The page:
Not long after Donald Trump’s inauguration, I met with a conservative evangelical pastor near his church in a small city in one of the most conservative of the Southern states. He told me how deeply he despised and feared the new president as a threat to his values and his community. Some of his concerns were moral, involving Trump’s sexual behavior. Some were pastoral–he worried that young people would be alienated from Christianity as the faith came to be associated with Trump. And some concerns involved leadership. He felt that he struggled to be a good leader of his church community: accountable, inclusive, a peacemaker. Trump modeled the very opposite style.
I often recall this conversation as I read about White evangelical support for Trump and the criticism he’s now receiving from some evangelical clergy.
That first spring of the Trump era, I formed an empirical hypothesis. I thought that many evangelicals might vote for Trump because of abortion and a few other issues, and I could understand that. However, I thought that admiring him as a leader would correlate negatively with actual participation in a Christian community, once you controlled for demographics. In the back of my mind was the theory that being Christian can have three meanings:
- A set of theological beliefs that may have moral and political implications. These vary enormously. Some Christians see Jesus as a pacifist socialist; others think he would endorse capitalism and national sovereignty. But if you take theology seriously, you will assess a politician in its terms, and not just do what he says.
- Membership and participation in a community of believers, which may extend from a concrete local church to a denomination or even an ecumenical network of denominations. Churches vary from congregationalist to hierarchical (the word means “holy order or structure”), from traditionalist to innovative, and from homogeneous to diverse; and we would expect these differences to matter politically.
- An identity, something you are as well as (or even instead of) something you believe or do. It’s possible to identify as a White Christian man without believing in God or going to church, if you think of Christianity as pure identity, akin to an ethnicity.
I would expect #1 to inform attitudes toward Donald Trump, but in a complex way. Assessments would depend on the theological commitments of the specific believer and the policies of the administration. Theological seriousness would make people into critical thinkers about any politician.
I would expect #2 to teach people lessons about what kind of leadership to expect and admire. In a megachurch dominated by a charismatic and wealthy preacher, people might learn to expect leaders who act at least roughly like Trump. In a congregationalist church or a Catholic parish with empowered laity, people would learn to expect accountability and inclusivity, not to mention skills like listening and mediation; and they would despise Trump’s leadership style in contrast.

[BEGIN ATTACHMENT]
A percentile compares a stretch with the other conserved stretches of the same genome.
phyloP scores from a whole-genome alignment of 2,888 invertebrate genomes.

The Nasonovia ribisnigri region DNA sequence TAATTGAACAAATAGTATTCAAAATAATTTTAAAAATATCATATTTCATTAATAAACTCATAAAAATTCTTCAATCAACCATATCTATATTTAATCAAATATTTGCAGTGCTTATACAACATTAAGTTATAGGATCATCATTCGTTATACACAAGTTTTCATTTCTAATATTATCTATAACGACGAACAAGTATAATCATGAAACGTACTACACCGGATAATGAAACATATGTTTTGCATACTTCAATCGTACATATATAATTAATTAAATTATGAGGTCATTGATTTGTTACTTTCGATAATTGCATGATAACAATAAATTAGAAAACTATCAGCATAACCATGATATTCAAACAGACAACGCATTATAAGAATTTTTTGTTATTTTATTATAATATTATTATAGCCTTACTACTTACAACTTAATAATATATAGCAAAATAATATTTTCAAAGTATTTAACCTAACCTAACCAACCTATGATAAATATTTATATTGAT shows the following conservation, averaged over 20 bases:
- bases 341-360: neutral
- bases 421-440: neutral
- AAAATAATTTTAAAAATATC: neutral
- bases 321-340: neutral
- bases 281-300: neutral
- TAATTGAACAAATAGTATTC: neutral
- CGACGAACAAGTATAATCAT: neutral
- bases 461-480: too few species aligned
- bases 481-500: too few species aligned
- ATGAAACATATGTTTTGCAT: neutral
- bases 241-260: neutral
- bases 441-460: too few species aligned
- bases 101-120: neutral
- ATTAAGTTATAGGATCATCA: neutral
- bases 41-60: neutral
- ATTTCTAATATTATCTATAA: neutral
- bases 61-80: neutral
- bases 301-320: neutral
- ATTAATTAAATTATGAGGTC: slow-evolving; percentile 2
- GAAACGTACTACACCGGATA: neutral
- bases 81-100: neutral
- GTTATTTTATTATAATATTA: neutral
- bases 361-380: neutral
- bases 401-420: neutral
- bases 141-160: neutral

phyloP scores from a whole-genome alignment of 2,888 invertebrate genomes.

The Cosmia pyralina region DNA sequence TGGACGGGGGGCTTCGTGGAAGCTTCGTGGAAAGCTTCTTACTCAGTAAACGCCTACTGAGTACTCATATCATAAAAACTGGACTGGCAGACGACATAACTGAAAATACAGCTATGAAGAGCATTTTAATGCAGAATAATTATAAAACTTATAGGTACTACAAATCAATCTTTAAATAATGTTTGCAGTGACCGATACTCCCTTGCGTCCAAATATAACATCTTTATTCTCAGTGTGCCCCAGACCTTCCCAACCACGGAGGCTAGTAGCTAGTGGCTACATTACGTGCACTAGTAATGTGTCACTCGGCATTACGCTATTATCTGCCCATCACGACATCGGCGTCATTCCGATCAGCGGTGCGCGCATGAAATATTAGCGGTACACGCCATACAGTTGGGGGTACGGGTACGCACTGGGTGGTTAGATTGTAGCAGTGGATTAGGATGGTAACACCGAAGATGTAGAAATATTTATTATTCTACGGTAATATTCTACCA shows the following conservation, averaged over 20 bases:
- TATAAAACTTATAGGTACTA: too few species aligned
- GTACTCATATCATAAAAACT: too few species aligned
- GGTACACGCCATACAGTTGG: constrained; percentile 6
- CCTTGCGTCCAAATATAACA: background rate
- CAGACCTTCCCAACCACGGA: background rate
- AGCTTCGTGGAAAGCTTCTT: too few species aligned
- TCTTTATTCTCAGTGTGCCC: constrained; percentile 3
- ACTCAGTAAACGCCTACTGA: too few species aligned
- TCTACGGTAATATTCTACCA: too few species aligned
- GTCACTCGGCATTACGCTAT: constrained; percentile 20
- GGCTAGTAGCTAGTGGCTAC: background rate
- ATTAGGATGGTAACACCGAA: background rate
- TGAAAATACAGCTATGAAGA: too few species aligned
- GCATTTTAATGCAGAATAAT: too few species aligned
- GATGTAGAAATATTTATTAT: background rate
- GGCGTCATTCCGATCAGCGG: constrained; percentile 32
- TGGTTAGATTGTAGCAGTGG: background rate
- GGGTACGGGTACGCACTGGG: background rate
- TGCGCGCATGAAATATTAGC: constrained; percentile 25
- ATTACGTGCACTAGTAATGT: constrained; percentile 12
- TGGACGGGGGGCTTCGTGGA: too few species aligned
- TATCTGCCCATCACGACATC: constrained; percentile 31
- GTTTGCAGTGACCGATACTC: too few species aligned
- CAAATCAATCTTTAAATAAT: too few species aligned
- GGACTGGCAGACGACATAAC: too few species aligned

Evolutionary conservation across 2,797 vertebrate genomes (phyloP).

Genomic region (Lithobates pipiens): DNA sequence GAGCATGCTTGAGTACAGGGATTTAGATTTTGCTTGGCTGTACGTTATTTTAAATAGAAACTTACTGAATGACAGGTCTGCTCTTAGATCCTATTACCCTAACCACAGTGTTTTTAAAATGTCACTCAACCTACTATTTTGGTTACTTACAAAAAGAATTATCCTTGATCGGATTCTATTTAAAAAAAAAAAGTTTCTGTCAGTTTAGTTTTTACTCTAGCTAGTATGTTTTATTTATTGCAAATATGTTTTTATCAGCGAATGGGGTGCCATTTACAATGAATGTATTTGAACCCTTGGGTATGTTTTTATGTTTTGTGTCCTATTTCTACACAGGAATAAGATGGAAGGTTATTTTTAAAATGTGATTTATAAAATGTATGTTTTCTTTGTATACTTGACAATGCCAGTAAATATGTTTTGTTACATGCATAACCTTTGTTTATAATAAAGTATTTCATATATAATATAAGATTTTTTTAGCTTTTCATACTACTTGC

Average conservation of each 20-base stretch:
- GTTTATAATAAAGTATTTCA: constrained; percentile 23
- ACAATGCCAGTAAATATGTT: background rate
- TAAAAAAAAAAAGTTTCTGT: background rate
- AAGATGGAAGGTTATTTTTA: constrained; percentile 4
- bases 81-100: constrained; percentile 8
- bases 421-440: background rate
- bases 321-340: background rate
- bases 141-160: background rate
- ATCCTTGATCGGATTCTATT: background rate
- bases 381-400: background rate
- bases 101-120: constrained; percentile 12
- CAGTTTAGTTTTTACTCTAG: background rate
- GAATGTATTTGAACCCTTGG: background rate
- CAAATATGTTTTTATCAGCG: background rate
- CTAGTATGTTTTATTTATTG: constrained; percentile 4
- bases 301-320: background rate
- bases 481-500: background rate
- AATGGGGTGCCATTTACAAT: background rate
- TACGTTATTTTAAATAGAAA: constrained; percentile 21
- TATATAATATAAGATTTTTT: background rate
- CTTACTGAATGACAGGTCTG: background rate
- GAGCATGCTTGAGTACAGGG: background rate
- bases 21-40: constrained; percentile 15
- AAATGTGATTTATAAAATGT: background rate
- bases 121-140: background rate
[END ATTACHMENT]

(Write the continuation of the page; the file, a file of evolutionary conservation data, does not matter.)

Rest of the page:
I would expect #3 to predict support for Trump because that’s what he offers. He gives no indication of actual belief but looks for all opportunities to say: This is a white Christian nation, and everyone must acknowledge that. I haven’t yet read Janelle Wong’s new book, but this seems to be her finding. It would be consistent with the theory that “Fox News evangelicals” (or “coach-potato evangelicals”)–rather than deeply committed Christians–are Trump’s base.
We had the opportunity to ask about all these topics in one survey. We asked about policy opinions, demographics, admiration for Trump as a leader, and experiences of participation in religious and secular communities. I don’t want to “publish” our findings here, because I worked with several colleagues who aren’t co-authors of this blog, and the statistical issues were somewhat complex. Our work is yet unpublished. But I will say there was no clear evidence that I was correct. The outcome was something like a null result. Once you know that someone is a White evangelical who favors abortion rights, you don’t learn anything new by asking about her personal involvement in a church community.
This is disappointing, but it may not be the end of the story. Assume that you are a serious Christian with conservative politics who actually cares about theology and the community of the living church. Christianity as an ethnic identity is a threat to everything you deeply believe in. Right now, you’re losing the struggle for your faith. It’s becoming an ethnic identity with a dangerous level of resentment, not a belief system. But you have resources to struggle back. You have moral legitimacy, cultural depth, diversity, youth support, and grassroots institutions that are shrunken but still vital. I would expect to see more and more anti-Trump organizing from the evangelical pulpit, and a widening gap between White identity “Christianity” and actual Christian faith.